In the process of spending time on social media, I come across many Christians. Many of friends are Christians, and many of their friends are Christians, so my feeds naturally reflect that fact. I also have many friends who are not “religious” (“nones” no doubt). Many of them don’t consider themselves Christian, and some of them are atheists. I embrace the diversity.

In my reading of the Gospels, I get the distinct impression that Jesus did too. He was  Jew, born into a Jewish family and grew up in the Temple, learning the Scriptures and engaging in the community of God-believers. When God became flesh, he came to His own, and we are told His own (many of them) didn’t receive Him. (John 1:11) “Yet to all who did receive him, to those who believed in his name, he gave the right to become children of God— children born not of natural descent, nor of human decision or a husband’s will, but born of God.” (John 1:12-13)

Jesus didn’t just “stick to his own”. He was open and inviting to anyone and everyone. In the process, He was even accused by “his own” of fraternizing with people His own community saw as “them”. Jesus easily crossed the barriers that separate people into “us” and “them”. The Samaritan woman at the well was taken aback that Jesus, a Jew, would even talk to her, a Samaritan and a sinful one that (likely living on the fringe of her own culture).

Jesus was open and welcoming to all who engaged Him. Roman Centurions, Samaritan, tax collectors, Pharisees, unclean and adulterous women. He treated everyone with love and compassion. He addressed people where they were. Though He almost inevitably challenged the people who came to Him with the truth of God and the Gospel, He did it with tender love and compassion. The only times we really see Him getting angry was with the religious leaders.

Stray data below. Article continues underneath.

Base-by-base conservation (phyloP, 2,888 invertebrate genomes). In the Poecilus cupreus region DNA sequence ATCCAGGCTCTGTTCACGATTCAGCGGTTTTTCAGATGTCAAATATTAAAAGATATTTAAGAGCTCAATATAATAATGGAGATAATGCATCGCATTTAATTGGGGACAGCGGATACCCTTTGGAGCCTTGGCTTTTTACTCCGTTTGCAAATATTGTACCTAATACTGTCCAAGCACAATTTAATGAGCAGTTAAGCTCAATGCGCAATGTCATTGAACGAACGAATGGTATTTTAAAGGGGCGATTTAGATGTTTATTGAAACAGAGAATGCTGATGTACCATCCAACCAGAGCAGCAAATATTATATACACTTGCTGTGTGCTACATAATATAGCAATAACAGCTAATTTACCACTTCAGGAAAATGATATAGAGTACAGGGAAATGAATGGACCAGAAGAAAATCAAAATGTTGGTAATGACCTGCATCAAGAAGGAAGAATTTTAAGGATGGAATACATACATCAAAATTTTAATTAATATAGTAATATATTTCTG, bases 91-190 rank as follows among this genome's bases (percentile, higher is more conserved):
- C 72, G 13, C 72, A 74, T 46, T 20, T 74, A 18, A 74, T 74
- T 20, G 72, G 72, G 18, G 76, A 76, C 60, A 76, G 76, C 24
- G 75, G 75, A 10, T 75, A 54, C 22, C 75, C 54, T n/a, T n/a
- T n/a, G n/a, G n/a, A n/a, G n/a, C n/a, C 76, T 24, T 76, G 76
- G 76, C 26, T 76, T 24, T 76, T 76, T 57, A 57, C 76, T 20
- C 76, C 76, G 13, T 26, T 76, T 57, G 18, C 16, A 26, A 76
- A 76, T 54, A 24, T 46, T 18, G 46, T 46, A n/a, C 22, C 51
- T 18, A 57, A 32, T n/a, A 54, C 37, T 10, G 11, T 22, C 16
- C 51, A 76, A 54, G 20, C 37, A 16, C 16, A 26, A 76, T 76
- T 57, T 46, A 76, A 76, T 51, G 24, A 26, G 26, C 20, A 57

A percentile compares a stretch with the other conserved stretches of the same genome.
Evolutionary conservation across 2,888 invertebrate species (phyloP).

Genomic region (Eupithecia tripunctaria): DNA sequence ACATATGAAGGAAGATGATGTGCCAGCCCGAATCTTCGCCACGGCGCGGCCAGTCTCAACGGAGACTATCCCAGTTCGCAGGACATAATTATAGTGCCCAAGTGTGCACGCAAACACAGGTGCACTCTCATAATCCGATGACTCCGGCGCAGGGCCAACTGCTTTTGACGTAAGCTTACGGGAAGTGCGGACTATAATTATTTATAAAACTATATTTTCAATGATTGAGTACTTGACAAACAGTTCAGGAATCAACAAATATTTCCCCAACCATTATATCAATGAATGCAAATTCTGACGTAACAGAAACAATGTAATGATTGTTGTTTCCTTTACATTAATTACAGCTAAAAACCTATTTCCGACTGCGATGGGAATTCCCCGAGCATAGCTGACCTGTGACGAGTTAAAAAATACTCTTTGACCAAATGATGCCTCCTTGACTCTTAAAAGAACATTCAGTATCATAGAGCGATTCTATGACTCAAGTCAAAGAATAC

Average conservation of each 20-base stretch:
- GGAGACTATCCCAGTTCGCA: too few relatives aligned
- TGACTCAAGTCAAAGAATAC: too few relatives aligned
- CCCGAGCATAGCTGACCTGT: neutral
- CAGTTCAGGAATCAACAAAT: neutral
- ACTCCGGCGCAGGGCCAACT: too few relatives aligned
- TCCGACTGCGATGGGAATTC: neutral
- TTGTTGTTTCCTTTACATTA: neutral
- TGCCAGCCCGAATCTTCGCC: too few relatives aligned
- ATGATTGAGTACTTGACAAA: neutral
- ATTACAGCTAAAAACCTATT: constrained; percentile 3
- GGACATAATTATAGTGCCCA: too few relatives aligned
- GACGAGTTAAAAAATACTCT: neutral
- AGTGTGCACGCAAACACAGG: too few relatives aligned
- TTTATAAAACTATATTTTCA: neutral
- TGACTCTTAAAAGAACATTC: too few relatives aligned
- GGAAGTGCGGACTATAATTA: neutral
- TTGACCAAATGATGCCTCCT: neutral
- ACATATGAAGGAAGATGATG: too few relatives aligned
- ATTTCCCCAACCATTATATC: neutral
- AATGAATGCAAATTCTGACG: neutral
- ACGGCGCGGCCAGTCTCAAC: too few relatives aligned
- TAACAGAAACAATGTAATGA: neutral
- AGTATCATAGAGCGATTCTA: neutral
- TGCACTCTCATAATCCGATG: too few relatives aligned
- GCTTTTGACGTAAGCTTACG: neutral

I have a point in saying these things, and it has to do with social media and the way Christians interact with “the world”.

Continue reading “The Gospel and Dialogue with Our Culture”

Through a Glass Darkly

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“We just can’t continue to look into the filter of our politics at our spirituality. It’s got to be the other way around ….” (Spoken by Andy Stanley speaking at Catalyst West at Mariners church, Irvine, CA April 17, 2015 as reported in Christian Post)

Are we, Christians, more identified by our politics than our faith? If it is the former, we have terribly missed the mark.

It may not be completely “our fault”. Political pundits are constantly categorizing and labeling Christians and determining our political leanings. Political analysts and prognosticators are continually defining and redefining Christians and their politics. But, we do play along and allow ourselves to be pegged by political affiliations and positions and, thus, allow ourselves to be defined by them. Continue reading “Through a Glass Darkly”